The UK Foreign Secretary Dominic Raab Lockdown in the UK has been extended for a further three weeks. The NHS is struggling to cope, new makeshift hospitals are being made and the countries economy is on the verge of collapsing. But the British community spirit is getting stronger.
It was always inevitable that the UK will struggle for health care facilities and delivering food and essentials to the most vulnerable. When this pandemic it reaches the peak of the coronavirus outbreak, it may even collapse, so communities in London and the Northwest have taken it upon themselves to help the situation.
In London, AMAFHH Group ( which is made up of Volunteers) has taken the initiative of distributing food daily in London’s Brent area with help from the local community.
The volunteers come together daily to organise the food packaging and then distribute food packages in local neighbourhoods whilst observing social distancing measures as advised by the British government guidelines.
Council Leader Mohammed Butt said that with almost 1,000 confirmed cases of COVID-19 in Brent alone – making it the hardest-hit area in London – it is crucial that individuals and businesses continue to help the most vulnerable people in the local area.
Mohammad Butt said that the need for help is wide-scale but he has worked with others to reach out to the nearest areas as a showcase for other areas. He said the volunteers have received an overwhelming response which highlights the shortages being suffered by London’s most vulnerable.
The Iraqi Welfare Association with help from local Pakistani community members and sponsors of this food drive campaign, AMAFHH Investments, provides food to those parts of the borough which are considered most deprived. The volunteers said that they had received hundreds of requests from residents for much-needed food essentials.
AMAFHH Chairman, Mohammed Abdul Rasoul Jawad said: “Help and solidarity amongst us is a cornerstone in our belief, irrespective of our faith, race, or sect. We will continuously offer our support to all those in need and in particular the elderly and vulnerable. As Imam Ali Ibn Abi Talib, says, “People are of two kinds, either you’re brothers in faith or you are equal in humanity.”
Mohammad Jawad said that a hotline number has been advertised widely in the local area requesting anyone in need to contact the number and register their needs. He said that action is taken instantly once an appeal is made.
The Extraordinary Capt Tom Moore’s NHS fundraiser
The amazing WW2 veteran, Capt Tom Moore at the age of 99, has walked his 100th lap after raising £15m for the NHS.
He originally wanted to raise £1,000 for NHS Charities Together by completing laps of his garden before his 100th birthday. But he has smashed his target after more than 700,000 people made donations to his fundraising page. The 99-year-old war veteran has walked 100 laps of his garden to raise £15m and counting for the NHS.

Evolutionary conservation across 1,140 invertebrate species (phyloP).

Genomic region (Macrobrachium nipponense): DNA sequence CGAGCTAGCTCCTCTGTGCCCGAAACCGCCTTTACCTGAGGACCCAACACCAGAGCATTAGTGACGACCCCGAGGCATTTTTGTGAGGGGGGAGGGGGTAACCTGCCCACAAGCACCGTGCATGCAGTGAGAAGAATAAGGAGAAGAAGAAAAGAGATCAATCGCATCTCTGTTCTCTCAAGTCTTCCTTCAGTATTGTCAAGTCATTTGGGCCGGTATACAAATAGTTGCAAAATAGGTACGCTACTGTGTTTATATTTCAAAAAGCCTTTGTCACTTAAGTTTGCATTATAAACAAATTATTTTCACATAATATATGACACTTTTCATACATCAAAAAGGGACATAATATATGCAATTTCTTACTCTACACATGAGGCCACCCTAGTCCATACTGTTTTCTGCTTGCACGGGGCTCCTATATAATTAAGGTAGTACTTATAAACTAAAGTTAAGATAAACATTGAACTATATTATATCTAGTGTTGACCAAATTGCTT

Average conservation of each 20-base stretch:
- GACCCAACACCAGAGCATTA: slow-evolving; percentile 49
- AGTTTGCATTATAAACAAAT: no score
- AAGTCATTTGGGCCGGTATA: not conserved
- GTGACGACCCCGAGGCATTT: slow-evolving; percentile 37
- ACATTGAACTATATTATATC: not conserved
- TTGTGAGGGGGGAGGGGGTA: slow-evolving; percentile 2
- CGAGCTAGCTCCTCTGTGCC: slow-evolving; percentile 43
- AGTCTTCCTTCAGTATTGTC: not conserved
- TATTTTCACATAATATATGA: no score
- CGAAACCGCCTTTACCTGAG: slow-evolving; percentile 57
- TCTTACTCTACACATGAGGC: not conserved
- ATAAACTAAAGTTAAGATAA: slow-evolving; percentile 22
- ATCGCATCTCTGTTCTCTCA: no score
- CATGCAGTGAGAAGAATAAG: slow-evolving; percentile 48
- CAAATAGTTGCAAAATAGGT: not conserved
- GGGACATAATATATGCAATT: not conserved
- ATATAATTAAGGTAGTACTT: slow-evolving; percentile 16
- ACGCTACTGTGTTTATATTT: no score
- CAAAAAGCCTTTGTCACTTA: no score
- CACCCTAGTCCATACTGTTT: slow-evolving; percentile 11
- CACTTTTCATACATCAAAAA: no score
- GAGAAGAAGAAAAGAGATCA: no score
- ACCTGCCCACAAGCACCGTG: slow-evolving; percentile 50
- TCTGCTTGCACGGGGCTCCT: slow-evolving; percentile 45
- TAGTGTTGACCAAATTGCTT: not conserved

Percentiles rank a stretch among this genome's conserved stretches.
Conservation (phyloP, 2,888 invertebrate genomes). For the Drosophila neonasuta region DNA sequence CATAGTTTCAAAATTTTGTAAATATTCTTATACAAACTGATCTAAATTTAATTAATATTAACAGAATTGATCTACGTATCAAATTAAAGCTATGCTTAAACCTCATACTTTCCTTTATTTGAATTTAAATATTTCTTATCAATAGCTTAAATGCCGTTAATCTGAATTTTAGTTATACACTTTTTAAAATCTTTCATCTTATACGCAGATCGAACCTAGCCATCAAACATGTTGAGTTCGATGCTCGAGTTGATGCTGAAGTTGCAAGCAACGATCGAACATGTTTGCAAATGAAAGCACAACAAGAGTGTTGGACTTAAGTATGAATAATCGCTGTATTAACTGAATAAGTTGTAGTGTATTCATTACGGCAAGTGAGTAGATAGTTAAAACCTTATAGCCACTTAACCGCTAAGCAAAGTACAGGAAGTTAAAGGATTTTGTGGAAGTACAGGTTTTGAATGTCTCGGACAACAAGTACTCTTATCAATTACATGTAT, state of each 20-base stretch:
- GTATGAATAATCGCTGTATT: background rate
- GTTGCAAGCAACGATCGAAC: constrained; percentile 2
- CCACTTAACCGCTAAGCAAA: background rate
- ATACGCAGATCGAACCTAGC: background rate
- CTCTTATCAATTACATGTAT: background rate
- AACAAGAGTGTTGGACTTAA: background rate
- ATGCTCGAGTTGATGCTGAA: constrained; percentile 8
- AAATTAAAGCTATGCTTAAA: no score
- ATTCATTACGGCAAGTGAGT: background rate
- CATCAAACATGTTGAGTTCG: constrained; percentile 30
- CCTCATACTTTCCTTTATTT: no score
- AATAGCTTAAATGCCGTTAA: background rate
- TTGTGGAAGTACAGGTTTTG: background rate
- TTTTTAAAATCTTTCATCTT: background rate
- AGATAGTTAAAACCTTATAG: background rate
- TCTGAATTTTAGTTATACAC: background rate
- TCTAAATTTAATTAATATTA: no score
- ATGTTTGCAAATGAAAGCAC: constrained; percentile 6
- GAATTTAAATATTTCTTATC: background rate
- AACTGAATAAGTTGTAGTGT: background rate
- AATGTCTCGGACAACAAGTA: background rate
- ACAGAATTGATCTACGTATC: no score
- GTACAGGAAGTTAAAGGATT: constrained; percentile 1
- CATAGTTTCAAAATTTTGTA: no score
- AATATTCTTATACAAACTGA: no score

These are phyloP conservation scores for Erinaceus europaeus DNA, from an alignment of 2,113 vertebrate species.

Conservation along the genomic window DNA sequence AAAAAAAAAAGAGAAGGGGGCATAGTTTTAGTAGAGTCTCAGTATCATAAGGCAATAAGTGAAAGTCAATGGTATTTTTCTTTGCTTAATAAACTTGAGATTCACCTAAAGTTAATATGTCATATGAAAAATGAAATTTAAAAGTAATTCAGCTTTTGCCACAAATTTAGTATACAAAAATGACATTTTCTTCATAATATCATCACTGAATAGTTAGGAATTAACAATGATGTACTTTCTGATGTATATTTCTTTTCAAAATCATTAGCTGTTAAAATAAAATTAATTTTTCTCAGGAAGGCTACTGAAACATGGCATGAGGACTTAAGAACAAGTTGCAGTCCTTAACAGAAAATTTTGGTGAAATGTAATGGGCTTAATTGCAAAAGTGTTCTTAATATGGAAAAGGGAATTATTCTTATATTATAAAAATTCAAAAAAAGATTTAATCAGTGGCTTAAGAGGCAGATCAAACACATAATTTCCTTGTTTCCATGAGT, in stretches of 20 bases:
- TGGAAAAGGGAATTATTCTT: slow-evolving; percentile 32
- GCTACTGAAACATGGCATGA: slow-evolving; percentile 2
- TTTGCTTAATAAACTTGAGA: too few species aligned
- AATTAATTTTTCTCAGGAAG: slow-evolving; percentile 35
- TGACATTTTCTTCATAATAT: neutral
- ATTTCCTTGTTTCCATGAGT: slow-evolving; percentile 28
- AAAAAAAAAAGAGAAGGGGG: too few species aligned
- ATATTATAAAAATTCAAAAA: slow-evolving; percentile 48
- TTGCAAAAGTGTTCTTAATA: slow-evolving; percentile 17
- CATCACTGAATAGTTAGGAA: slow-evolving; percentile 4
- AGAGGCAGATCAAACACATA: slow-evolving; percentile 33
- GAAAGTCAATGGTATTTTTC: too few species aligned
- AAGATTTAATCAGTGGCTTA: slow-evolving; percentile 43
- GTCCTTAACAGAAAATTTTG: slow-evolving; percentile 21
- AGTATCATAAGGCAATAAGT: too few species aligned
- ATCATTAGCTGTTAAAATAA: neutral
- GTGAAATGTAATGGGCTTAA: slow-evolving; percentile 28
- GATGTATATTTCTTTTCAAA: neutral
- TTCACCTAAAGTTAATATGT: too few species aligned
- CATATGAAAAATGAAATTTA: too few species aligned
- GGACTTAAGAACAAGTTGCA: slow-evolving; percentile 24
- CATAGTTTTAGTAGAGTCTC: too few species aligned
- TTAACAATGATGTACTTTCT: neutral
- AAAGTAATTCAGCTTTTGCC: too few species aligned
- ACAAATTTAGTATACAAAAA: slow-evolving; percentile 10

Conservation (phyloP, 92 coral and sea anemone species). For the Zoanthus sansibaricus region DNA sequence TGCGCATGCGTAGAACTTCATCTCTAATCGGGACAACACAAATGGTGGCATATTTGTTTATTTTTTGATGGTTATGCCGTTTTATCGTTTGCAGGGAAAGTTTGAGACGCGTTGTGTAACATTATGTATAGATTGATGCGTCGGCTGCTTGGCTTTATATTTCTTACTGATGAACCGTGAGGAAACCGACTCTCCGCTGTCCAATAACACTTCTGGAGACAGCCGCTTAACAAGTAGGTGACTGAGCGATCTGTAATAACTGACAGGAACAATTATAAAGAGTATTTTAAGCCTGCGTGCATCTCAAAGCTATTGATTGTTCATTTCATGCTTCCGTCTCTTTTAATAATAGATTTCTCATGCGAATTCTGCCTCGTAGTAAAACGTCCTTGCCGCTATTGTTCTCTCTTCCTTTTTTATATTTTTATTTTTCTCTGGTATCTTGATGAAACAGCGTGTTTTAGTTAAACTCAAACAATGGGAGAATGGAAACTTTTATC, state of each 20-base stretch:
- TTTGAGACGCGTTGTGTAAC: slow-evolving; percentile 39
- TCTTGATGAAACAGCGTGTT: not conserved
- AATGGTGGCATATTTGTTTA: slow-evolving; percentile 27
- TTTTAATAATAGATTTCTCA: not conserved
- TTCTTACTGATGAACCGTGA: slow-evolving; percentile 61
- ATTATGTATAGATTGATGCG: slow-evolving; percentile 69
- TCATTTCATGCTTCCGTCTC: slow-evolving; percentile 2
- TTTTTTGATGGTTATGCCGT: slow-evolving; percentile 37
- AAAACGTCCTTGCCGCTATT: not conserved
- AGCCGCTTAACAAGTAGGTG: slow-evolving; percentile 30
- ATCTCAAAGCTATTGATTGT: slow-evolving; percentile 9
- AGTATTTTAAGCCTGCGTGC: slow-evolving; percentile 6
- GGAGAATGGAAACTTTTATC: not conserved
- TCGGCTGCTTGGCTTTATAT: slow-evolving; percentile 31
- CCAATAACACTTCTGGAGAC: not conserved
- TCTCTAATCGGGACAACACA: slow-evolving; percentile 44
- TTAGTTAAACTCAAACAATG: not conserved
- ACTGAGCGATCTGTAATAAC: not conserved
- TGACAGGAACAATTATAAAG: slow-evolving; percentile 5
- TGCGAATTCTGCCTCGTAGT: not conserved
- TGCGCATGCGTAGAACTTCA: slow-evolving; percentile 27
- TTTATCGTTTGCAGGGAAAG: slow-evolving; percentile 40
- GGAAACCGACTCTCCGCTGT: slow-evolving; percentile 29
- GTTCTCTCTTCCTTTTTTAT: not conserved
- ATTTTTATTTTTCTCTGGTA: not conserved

With the aid of a walking frame, he completed 100 laps of the 25-metre (82ft) loop in his garden in Marston Moretaine, Bedfordshire, in 10-lap chunks well before his birthday on 30 April.
As he finished the challenge earlier, he said: “I feel fine, I hope you’re all feeling fine too.”
Mosque transformed to Nightingale hospital
Moving to the north of England, a mosque in Bolton will open its doors to end-of-life patients at the end of April, in a monumental community initiative that aims to free up hospital beds amid the coronavirus outbreak.
REMINDER: Nightingale Mosques – tonight!
📿 Do you want to be part of the 'National Effort' against #COVID-19 and use your mosque as a Nightingale facility?
— British IMA (@BritishIMA) April 7, 2020
Masjid E Ghosia in Bolton is temporarily closed to worshippers. But it has a huge hall and 12 rooms, which are normally used for community functions and children’s Islamic classes. These will now be transformed into Nightingale hospital to provide end-of-life care to 23 people who need it, under the guidance of Dr. Mohammed Jiva MBE, 50, who came up with the initiative and is leading it.
He is being supported by a group of Muslim doctors and the Bolton National Health Service (NHS) Foundation Trust.
The idea was enthusiastically agreed to by the mosque committee, which had invited Jiva to advise them on putting in place restrictions to prevent the spread of COVID-19 before the lockdown was announced.
“They wanted the community to see that when it really comes down to a crisis, the mosque, its committee and its facilities are there at the community’s disposal to help it out.”
Jiva said based on experiences of countries such as Italy, Spain and France, the UK will struggle for health care facilities when it reaches the peak of the coronavirus outbreak.
“Difficult decisions are being made across the country about who out of a group of people will be given a ventilation bed based on the probability of their recovery. It’s a difficult decision and an ethical one that hospitals will have to make,” he said.